Hugging 101

Hugging 101

This morning, I found myself yearning for love. I just wanted to be in the arms of someone who would tell me that everything would be okay. For various reasons, the past week has been a rough one for me. Truth be told, I’ve been mired in what I call The Dark Place, which is exactly what it sounds like. In The Dark Place, there is no light, warmth, or hope. It’s not a rational or fun place to find myself, but I was there nonetheless.

I knew my husband was the person I needed to lean on. Yet, from my vantage point in The Dark Place, my husband was part of the problem. He seemed distant. I felt as if we spoke two different languages. I also felt some sort of odd tension between us. But one thing I know about The Dark Place is this: human interaction and touch is one of the fastest ways to get out of it.


I needed a hug, and I needed one from my husband. However, I realized that I did not even remember the last time we had hugged. This lack of hugging was not intentional; it was just one of those things that happen during marriage and parenthood. When we have a few moments to ourselves, we often spend them in silent decompression mode: sitting in a chair and staring into space, letting all of the stress from the day ooze out of your skin and into the air around you.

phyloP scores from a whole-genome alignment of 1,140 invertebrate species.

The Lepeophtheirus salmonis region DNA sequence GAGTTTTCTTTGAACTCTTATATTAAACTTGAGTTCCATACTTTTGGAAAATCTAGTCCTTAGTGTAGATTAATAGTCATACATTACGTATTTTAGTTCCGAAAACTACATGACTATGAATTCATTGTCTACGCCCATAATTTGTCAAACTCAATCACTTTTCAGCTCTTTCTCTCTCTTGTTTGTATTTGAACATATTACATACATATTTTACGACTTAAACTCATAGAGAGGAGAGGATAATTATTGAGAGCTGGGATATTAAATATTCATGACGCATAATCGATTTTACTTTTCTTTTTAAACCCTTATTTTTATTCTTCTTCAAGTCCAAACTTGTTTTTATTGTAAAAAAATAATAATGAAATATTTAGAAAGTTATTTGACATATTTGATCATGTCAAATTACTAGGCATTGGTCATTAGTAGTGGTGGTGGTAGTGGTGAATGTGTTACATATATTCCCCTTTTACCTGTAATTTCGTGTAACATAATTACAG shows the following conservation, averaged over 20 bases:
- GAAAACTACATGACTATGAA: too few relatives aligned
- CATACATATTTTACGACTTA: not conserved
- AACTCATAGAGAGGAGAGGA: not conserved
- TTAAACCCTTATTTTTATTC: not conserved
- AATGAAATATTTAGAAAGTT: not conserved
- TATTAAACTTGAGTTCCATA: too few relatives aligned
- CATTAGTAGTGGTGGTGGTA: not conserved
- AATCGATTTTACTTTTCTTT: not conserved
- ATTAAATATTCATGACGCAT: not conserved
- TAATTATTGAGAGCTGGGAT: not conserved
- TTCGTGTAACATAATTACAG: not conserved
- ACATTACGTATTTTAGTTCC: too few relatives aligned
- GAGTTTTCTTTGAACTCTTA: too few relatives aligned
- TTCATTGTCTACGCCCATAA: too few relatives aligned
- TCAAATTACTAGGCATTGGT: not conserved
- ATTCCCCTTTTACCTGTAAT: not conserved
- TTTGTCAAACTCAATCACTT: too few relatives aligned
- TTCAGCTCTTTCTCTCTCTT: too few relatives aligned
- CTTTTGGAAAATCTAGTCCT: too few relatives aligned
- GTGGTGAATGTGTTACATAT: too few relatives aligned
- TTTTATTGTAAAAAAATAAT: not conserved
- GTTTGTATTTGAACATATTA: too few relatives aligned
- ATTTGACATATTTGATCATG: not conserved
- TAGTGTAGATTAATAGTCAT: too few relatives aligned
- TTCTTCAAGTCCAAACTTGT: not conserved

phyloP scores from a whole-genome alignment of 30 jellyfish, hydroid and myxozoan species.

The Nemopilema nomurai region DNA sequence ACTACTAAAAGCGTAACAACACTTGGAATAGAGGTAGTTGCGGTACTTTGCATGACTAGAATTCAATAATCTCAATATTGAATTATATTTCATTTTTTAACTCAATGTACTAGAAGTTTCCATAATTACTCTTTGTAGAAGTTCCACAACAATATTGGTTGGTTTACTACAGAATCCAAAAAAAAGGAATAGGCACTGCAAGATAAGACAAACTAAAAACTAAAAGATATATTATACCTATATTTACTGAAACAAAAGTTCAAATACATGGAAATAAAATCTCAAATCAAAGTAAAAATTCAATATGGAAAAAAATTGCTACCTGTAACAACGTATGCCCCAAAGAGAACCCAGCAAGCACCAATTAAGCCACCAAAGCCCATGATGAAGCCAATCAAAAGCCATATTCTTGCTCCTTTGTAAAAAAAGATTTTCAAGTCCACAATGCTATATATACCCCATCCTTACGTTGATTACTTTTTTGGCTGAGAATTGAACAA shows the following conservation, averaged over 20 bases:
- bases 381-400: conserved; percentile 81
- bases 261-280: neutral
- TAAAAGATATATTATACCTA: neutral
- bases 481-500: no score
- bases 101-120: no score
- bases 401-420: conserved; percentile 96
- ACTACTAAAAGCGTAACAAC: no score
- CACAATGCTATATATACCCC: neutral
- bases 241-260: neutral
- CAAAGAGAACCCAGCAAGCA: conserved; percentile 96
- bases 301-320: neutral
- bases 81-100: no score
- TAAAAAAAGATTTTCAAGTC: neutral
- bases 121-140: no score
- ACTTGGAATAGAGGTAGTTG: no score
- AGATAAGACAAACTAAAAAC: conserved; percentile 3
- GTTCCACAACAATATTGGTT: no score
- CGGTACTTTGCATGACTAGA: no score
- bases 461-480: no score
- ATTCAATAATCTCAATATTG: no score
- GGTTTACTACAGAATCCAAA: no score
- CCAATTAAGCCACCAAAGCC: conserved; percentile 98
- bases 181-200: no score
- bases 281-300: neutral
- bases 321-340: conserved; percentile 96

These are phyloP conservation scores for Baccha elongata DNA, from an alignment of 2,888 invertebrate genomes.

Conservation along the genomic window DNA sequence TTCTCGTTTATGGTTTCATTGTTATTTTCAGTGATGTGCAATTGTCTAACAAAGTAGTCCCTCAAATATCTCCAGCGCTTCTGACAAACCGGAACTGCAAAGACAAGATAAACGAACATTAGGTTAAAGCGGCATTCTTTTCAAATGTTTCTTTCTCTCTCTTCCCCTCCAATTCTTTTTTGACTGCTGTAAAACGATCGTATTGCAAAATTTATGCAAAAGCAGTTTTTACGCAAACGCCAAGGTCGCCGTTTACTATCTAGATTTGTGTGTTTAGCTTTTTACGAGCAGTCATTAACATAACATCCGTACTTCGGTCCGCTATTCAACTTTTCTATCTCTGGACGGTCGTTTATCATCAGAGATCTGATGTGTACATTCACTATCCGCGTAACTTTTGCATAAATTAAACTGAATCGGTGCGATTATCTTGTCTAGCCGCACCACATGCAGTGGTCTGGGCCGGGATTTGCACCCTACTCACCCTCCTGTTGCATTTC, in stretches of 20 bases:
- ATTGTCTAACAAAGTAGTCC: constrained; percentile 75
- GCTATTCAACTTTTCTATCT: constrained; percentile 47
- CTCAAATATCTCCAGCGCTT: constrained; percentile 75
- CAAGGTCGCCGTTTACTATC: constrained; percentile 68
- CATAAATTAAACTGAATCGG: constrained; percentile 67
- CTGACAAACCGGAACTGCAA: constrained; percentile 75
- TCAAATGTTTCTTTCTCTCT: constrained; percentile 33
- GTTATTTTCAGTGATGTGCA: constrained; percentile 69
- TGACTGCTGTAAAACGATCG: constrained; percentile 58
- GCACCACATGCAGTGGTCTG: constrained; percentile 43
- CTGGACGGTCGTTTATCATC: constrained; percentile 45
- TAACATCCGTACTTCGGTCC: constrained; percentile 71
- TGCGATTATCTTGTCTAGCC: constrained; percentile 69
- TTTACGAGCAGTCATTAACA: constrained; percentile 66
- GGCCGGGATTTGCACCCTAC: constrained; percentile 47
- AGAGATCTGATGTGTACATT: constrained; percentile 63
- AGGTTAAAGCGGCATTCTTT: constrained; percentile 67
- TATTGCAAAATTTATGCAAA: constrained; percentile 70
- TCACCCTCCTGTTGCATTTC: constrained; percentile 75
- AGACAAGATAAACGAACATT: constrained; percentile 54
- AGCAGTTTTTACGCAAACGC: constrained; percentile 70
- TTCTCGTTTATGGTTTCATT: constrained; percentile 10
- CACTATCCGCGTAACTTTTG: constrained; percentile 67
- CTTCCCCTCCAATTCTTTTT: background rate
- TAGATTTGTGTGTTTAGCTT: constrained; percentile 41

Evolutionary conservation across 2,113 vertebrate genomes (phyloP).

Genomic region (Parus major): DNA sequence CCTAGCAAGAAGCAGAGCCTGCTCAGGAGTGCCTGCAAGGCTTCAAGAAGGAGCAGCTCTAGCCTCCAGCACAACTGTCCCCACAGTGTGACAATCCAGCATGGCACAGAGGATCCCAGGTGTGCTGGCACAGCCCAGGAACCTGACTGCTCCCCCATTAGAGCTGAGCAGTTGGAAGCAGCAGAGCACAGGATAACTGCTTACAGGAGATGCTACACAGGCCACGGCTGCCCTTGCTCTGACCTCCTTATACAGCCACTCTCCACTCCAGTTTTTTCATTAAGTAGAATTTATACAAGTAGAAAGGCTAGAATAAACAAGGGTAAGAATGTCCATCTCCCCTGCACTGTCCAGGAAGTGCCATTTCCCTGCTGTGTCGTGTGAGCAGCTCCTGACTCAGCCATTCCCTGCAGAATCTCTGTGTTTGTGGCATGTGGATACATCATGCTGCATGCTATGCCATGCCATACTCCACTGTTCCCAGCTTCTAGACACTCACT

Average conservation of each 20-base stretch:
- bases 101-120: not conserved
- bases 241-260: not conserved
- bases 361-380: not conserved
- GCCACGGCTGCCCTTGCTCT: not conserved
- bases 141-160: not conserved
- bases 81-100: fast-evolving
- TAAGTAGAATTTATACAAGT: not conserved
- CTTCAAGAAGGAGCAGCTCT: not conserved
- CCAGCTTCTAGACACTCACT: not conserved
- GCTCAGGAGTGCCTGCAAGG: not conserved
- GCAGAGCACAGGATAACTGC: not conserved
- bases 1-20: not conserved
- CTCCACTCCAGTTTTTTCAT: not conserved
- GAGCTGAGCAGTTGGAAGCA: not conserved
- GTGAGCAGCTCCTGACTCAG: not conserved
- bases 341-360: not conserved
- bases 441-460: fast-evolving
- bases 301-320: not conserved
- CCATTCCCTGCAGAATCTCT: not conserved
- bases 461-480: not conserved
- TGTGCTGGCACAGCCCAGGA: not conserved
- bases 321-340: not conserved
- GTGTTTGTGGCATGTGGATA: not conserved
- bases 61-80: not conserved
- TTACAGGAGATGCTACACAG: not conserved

It doesn’t have to be this way, however, nor should it. I could decompress while we snuggle together, for instance. Touching is so important for a happy, loving relationship. Touch is a form of communication, and this form of communication is even more important in a marriage like mine, where verbal communication can sometimes be stifled by a Strong and Silent personality.

So I drove to his store. I walked in. He was surprised to see me. There was one other customer there, reading the paper and drinking coffee. I didn’t care. I needed a hug. I faced my husband.

I said, “I just came here for a hug. I really need a hug.”

He hugged me. I hugged him. He lifted me off my feet and squeezed me so tightly that I’m positive he adjusted my spine, hopefully for the better. He put me down and eased his grasp. I put my head on his chest.

I said, “Thanks, that’s all I needed.”

“Glad I could help,” he said.

I was glad he could help, too.

My husband and I once practiced a hugging exercise that was described in one of the marital improvement books I’d read. I came away from that experience with this belief: There is no right or wrong way to hug. Just do it.

Alisa Bowman is the author of Project: Happily Ever After, which tells the real life story of how she went from the brink of divorce to falling back in love. It's available for pre-order on Visit her blog at